Lighting on a Budget
The technical aspects of meetings and events are often the most misunderstood, especially when trying to explain them to others. It’s fairly easy to convey what a stage set might look like; people can visualize what a Lucite lectern, expansive plants and a backdrop that depicts a city skyline will look like together. But to fully create a look and a feel, otherwise known as “the mood,” nothing works better than the stage lighting.
Whether to convey mood, atmosphere, motivation or excitement, a well planned and designed use of lighting instruments can create different settings. Lighting needs change for different aspects of an event; a general session requires different lighting than a live music performance, for example. Lighting can be complex and expensive, but with enough forethought and planning, you can create a very dramatic look within your budget.
Color and Contrast
Look at the example of the stage set for NBC’s stand-up comedy television competition “Last Comic Standing”. Is it dramatic? Absolutely. But you can count the number of lighting instruments used on one hand. Using a black draped background, one white light illuminating a stool, a video projector display for the graphic and a few lights for the blue effect on the floor, a focused and theatrical stage was created. The key to achieving this dramatic look is the combination of contrast and color. This technique easily can be adapted for any large keynote or entertainment session at very little cost.
Simple Can Be Powerful
Keep this in mind when planning your next event: You don’t need a million lights to create memories. Performing artists Jars of Clay put on a concert for an audience. The setting is dramatic and intense, yet only four lights—and no color—are used. For added effect, planners can use a theatrical “haze” to create a scene and help lights show their true color. Without the haze, the audience wouldn’t get the beaming light effect. Haze helps create this effect, unlike “fog,” the low-lying effect that rolls off the floor (think “Dancing with the Stars”).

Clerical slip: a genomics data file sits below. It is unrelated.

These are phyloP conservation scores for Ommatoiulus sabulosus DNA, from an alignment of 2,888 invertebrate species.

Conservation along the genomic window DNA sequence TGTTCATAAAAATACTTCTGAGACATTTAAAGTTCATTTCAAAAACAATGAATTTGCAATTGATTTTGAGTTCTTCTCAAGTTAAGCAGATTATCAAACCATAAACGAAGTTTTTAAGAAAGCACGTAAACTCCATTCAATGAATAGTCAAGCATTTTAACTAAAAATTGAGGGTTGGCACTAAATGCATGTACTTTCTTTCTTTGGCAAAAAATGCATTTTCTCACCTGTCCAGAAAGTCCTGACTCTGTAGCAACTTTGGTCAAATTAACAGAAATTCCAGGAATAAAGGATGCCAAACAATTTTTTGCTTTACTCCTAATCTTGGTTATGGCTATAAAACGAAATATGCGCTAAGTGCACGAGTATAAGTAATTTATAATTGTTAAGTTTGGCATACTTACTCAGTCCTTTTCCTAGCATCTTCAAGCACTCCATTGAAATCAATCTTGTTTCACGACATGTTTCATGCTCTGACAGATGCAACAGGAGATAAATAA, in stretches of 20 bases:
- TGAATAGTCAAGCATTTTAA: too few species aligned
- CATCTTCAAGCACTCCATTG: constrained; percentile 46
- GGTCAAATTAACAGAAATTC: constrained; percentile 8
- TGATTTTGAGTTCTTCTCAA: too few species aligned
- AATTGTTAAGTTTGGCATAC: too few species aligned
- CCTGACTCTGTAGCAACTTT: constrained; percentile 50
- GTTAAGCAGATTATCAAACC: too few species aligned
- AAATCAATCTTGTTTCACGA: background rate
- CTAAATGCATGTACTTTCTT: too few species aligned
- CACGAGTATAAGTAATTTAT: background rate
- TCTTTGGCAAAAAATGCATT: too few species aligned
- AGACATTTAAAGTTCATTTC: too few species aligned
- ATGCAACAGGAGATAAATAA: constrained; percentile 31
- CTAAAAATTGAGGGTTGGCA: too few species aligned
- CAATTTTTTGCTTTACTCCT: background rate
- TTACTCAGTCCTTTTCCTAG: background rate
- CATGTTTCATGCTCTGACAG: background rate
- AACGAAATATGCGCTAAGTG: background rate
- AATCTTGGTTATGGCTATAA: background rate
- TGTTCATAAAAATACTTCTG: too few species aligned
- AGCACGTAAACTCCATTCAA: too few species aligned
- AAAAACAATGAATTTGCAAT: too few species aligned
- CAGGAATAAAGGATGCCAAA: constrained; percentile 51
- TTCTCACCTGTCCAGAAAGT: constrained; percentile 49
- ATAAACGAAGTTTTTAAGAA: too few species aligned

Planning for Projectors
When planning the lighting and staging for events, don’t forget your audience, especially if you are using image projection (IMAG) in a general session. When lighting a stage or speaker for videotaping or IMAG, make sure that you don’t wash out your presenters by only using white light. Flesh-tone covers or “gels” give a more natural look to presenters. Also, using a “key light,” or a light placed slightly behind a presenter or performer to highlight the person, can make a big difference. In lighting, often the smallest changes can yield the biggest differences.
Get creative. Get ideas from television shows, concerts, events or other meetings you attend, then share your ideas with your audiovisual team or lighting designers to see what you can achieve within your budget. Stay informed and don’t ever be afraid to try something new.
Kevin R. Johnston, CMP, is the executive vice president at Collinson Events and has produced events globally for Fortune 500 companies and international associations for more than 25 years. You can reach him at firstname.lastname@example.org.